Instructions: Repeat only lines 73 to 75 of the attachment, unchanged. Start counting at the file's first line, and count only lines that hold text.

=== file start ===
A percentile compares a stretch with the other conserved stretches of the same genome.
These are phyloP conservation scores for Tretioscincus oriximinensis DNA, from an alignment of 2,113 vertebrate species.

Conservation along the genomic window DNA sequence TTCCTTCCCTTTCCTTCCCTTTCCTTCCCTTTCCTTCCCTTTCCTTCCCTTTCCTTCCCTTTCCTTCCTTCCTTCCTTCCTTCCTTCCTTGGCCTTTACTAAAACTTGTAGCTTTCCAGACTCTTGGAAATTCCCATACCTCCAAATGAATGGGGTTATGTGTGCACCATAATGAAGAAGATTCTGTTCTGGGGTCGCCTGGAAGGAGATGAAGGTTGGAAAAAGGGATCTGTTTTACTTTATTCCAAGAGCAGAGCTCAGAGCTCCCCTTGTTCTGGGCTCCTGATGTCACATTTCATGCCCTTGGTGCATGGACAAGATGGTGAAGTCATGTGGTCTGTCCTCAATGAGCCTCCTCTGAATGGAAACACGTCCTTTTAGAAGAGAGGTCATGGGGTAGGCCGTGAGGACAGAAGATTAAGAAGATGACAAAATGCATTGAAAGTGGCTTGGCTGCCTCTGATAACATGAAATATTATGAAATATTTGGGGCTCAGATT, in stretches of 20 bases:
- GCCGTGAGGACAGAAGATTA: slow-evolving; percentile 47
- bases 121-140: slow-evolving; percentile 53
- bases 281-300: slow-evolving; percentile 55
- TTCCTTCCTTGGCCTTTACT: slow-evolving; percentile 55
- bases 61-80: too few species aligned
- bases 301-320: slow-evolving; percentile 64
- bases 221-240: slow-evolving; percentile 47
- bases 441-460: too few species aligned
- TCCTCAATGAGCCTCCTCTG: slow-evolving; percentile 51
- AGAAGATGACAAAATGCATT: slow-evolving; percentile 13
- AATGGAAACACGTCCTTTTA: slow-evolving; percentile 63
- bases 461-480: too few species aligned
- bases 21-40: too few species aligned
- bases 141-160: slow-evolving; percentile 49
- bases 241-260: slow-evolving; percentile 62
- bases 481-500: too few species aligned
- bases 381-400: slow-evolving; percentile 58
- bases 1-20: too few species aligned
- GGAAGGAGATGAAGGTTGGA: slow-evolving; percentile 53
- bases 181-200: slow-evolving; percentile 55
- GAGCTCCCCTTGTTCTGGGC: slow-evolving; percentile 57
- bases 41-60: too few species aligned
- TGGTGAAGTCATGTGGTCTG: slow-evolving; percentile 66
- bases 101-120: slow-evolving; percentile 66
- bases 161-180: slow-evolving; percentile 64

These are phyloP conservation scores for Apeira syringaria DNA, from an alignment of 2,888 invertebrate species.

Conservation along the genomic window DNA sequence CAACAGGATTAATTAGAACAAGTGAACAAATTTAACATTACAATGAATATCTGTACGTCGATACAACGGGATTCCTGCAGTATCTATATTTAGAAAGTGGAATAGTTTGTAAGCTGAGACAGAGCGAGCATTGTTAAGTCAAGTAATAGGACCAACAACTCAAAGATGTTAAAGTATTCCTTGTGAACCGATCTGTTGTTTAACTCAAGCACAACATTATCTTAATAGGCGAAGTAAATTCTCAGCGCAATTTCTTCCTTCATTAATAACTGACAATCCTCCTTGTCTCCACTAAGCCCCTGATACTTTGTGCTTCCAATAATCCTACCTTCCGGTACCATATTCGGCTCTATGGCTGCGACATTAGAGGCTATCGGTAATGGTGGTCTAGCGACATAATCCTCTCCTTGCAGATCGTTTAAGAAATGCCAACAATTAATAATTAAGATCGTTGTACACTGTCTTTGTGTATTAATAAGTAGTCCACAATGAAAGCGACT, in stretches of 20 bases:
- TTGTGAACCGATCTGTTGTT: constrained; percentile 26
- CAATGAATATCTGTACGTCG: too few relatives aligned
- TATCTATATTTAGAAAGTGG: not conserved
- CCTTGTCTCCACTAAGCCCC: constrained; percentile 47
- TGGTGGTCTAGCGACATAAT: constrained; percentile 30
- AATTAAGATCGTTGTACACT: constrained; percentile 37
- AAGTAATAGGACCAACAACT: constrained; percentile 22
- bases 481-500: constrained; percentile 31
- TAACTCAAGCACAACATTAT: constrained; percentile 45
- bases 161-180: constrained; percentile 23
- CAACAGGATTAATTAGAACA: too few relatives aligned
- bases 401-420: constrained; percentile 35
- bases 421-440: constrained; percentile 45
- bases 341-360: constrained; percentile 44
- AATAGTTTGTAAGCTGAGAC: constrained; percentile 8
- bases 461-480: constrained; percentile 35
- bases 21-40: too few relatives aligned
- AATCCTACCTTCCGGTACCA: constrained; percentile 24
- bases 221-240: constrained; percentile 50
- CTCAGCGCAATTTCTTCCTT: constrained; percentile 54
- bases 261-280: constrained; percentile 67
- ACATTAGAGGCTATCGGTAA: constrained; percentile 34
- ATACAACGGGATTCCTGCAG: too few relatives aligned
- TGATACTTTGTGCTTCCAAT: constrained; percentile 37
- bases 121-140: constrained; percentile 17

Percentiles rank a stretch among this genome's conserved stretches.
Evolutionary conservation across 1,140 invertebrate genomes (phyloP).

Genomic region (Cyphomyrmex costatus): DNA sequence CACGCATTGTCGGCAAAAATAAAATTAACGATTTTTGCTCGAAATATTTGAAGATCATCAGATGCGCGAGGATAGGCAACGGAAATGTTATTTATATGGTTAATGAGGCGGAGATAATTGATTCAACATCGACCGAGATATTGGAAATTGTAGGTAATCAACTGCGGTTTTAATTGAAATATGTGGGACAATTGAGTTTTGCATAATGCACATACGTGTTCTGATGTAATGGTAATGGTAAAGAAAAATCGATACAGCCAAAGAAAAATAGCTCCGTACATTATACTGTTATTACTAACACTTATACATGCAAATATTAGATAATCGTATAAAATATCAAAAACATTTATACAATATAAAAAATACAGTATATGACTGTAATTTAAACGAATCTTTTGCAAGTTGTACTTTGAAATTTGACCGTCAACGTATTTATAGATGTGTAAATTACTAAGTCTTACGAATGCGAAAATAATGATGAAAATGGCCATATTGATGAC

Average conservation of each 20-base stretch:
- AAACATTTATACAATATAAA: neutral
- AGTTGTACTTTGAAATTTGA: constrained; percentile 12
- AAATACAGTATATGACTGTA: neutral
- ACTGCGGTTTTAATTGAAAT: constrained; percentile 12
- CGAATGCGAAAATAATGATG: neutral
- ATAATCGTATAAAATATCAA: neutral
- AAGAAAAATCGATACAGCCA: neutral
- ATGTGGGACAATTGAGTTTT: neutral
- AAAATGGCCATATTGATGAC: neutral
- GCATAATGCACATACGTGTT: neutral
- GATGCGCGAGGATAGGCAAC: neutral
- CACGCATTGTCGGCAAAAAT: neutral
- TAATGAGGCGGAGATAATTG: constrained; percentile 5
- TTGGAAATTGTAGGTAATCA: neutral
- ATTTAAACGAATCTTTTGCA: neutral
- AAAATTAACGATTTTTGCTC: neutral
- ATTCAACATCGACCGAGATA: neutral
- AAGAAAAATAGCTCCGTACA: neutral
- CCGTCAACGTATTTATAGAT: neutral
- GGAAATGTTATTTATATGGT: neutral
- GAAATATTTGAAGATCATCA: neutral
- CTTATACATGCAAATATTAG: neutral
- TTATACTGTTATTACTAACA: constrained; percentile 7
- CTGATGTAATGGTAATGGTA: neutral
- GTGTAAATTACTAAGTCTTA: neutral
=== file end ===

- TTGGAAATTGTAGGTAATCA: neutral
- ATTTAAACGAATCTTTTGCA: neutral
- AAAATTAACGATTTTTGCTC: neutral